Moose know when autumn falls

I’ve always been confused by comments I’ve regularly heard about the words autumn and fall. I think there is a misunderstanding of Churchillian character (“separated by a common language”).

Autumn is the exclusive term for the season in the UK. And many people seem to think it is exclusively a British term for what Americans call fall and that the word autumn is just as foreign a word for US English speakers as fall is for our British and Irish friends. This is incorrect. Autumn is an accepted and widely used synonym for fall in the US and I suspect Canada. Perhaps I could argue that fall is a foreign word UK English since, while perhaps recognized, it gives pause to readers, possibly eliciting an internal chuckle. This is not true for US speakers and the word autumn.

Maybe there is an ounce of truth to the this myth but I argue closer to a gram of truth.

While the UK only has the word autumn, autumn is perfectly good in US English. It is true that US English speakers will primarily say fall when speaking, but autumn is an accepted synonym. For unknown reasons, I clearly remember having autumn as a vocabulary word to learn in third grade. And the word autumn is everywhere in American society, particularly advertising. I’d say Americans cannot go a day from September to November without seeing the word in print. Many people often use autumn in their spoken language, particularly when it is fall. And of course, the US is indelibly imprinted by British and Irish literature, so it stands to reason that there are established British terms that we recognize and are comfortable with even if we don’t always use them actively in daily speech. Certainly, autumn is a much more common written word in US English than spoken.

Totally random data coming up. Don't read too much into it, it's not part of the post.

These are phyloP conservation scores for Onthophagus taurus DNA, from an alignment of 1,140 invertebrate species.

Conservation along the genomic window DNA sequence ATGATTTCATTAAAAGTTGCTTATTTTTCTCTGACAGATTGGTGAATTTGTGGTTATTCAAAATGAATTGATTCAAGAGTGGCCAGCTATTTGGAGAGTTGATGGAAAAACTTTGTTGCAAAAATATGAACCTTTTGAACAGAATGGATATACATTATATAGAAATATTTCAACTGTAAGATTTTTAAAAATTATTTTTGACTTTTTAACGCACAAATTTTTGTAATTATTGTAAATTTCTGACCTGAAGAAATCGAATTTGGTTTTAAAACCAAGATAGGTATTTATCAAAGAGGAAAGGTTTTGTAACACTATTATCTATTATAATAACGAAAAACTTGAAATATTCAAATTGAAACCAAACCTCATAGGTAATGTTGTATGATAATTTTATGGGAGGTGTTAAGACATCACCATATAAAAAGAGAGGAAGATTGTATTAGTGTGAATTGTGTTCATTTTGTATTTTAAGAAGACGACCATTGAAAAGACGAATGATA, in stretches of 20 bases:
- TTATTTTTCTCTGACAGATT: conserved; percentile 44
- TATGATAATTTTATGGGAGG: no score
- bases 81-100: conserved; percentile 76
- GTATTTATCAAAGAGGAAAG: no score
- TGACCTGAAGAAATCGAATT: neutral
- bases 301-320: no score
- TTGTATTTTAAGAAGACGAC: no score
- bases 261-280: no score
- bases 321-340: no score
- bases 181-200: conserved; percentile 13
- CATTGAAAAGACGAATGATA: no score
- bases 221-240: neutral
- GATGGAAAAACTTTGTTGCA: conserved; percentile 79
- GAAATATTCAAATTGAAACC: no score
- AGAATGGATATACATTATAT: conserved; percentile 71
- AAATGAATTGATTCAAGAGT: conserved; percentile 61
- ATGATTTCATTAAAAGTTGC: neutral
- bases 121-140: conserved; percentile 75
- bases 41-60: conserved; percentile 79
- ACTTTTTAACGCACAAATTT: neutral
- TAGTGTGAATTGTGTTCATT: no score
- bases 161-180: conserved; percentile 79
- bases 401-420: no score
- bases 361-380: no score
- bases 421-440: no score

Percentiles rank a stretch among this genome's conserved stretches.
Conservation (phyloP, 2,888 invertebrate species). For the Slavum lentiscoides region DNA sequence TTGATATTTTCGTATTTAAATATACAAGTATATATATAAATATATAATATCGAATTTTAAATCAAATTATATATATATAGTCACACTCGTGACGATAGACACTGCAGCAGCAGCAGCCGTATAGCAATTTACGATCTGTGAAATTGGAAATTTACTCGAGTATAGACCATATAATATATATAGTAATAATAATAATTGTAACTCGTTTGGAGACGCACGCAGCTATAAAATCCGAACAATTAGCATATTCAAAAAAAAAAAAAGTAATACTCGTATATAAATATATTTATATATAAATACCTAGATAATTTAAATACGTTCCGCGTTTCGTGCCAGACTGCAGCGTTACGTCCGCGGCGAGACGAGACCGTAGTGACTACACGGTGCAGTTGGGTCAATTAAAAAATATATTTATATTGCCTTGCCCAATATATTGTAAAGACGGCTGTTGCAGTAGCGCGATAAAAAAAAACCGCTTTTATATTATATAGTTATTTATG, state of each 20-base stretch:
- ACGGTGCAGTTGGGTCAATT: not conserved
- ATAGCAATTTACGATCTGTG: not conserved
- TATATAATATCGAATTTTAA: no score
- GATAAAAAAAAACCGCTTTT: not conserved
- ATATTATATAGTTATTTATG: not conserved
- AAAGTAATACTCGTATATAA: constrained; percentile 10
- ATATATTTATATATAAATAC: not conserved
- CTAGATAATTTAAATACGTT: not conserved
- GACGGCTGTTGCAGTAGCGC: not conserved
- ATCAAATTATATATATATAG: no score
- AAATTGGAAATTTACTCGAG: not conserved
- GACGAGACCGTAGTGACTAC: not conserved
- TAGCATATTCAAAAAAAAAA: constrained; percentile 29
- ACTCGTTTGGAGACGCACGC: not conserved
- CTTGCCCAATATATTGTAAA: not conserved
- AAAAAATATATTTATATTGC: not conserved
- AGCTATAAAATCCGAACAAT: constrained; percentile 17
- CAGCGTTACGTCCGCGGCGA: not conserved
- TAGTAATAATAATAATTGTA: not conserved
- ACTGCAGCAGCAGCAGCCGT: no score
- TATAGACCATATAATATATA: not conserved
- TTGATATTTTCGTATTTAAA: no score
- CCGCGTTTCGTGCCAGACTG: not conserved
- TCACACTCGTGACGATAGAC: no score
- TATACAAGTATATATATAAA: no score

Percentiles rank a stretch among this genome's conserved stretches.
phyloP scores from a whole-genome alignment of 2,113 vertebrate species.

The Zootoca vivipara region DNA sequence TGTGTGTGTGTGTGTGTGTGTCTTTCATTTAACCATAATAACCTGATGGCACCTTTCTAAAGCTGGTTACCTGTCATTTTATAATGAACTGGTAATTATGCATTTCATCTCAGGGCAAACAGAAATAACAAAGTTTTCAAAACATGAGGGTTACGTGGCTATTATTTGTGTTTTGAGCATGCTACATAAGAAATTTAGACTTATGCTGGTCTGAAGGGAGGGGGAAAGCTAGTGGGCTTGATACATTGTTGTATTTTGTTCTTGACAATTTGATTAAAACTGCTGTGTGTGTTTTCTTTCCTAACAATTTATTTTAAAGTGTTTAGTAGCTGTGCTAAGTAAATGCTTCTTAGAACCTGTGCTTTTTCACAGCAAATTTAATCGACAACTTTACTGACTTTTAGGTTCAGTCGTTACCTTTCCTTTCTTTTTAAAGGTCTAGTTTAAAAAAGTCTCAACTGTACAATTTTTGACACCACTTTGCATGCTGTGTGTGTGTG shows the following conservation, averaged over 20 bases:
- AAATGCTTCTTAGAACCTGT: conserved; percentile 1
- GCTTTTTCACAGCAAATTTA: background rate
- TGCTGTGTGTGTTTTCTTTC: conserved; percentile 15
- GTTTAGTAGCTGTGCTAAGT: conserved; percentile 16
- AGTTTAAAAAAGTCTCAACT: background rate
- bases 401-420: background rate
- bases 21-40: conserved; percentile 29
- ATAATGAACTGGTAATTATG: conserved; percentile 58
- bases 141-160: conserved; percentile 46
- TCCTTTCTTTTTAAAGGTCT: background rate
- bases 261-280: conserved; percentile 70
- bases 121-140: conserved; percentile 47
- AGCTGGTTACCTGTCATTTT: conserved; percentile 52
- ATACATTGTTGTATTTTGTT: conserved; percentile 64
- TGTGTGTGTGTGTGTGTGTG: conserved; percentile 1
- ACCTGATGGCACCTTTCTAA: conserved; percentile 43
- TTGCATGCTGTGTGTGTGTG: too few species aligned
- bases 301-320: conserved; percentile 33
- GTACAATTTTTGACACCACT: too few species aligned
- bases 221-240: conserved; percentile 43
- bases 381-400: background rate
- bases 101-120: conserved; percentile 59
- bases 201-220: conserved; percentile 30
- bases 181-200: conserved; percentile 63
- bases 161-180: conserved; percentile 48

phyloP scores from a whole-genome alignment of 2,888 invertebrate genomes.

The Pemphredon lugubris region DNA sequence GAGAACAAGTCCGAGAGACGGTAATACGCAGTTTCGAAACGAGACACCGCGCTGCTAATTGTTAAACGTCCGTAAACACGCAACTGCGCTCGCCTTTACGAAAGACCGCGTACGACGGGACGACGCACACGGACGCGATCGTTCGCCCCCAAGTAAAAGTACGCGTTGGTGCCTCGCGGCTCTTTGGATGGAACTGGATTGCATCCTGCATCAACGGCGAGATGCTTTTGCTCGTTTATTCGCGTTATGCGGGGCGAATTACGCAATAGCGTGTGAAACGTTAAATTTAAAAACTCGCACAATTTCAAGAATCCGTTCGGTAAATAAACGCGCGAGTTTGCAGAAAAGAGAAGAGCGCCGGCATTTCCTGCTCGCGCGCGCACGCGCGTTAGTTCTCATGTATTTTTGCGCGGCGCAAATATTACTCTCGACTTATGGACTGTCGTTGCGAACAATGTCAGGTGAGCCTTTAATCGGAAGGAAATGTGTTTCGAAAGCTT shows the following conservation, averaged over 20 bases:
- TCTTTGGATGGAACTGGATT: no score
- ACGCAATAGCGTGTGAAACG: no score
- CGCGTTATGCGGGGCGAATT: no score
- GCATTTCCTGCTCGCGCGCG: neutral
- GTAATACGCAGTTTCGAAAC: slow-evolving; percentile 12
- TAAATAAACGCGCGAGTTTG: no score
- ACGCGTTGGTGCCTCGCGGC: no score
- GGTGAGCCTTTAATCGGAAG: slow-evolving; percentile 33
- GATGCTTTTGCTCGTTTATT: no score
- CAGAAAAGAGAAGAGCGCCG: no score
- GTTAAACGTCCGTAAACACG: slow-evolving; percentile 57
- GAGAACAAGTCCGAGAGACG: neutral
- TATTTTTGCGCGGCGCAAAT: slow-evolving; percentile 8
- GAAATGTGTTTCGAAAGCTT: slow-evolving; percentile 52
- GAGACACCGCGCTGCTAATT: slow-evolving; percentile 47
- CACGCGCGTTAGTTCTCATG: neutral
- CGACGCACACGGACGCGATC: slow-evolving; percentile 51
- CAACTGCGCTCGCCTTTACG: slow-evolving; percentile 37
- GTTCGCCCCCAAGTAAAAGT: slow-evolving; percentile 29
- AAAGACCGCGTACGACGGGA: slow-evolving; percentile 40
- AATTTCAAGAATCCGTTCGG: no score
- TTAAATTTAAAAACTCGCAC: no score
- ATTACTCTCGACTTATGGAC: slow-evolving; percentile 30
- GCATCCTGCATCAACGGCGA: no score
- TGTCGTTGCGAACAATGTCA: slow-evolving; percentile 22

Now let’s get to the question of translation. Since fall is truly an odd term in the UK and Americans are fine reading autumn, I’ve chosen to often use autumn in translations even when the client requests US English, if the primary use of the text is in Sweden or Europe. Why? Because I want my translations to be as inclusive as possible and to appeal to as wide an audience as possible. Using autumn allows both UK and US natives to understand and to not get caught up on the chosen word or phrase.

For the same reason, I translate “älg” as moose instead of elk, which is the standard UK English translation. Moose and elk are completely different animals in North America. An American will not know this distinction and will misinterpret what animal is being referred to. The term moose is universally known in the UK (I take my support for this thesis from the Faulty Towers episode about the moose head). Since the UK has neither moose nor elk and moose is a universally known term, it makes sense to use it even when translating to UK English, again assuming the primary audience is in Sweden, Europe and even the UK. If, however, the text is exclusively for a UK market, I would choose elk instead. But most of what I translate is for the Swedish market where the readers can be US or UK native speakers or non-native English speakers from around the world. So I go for the biggest net.

Counter arguments are welcome below.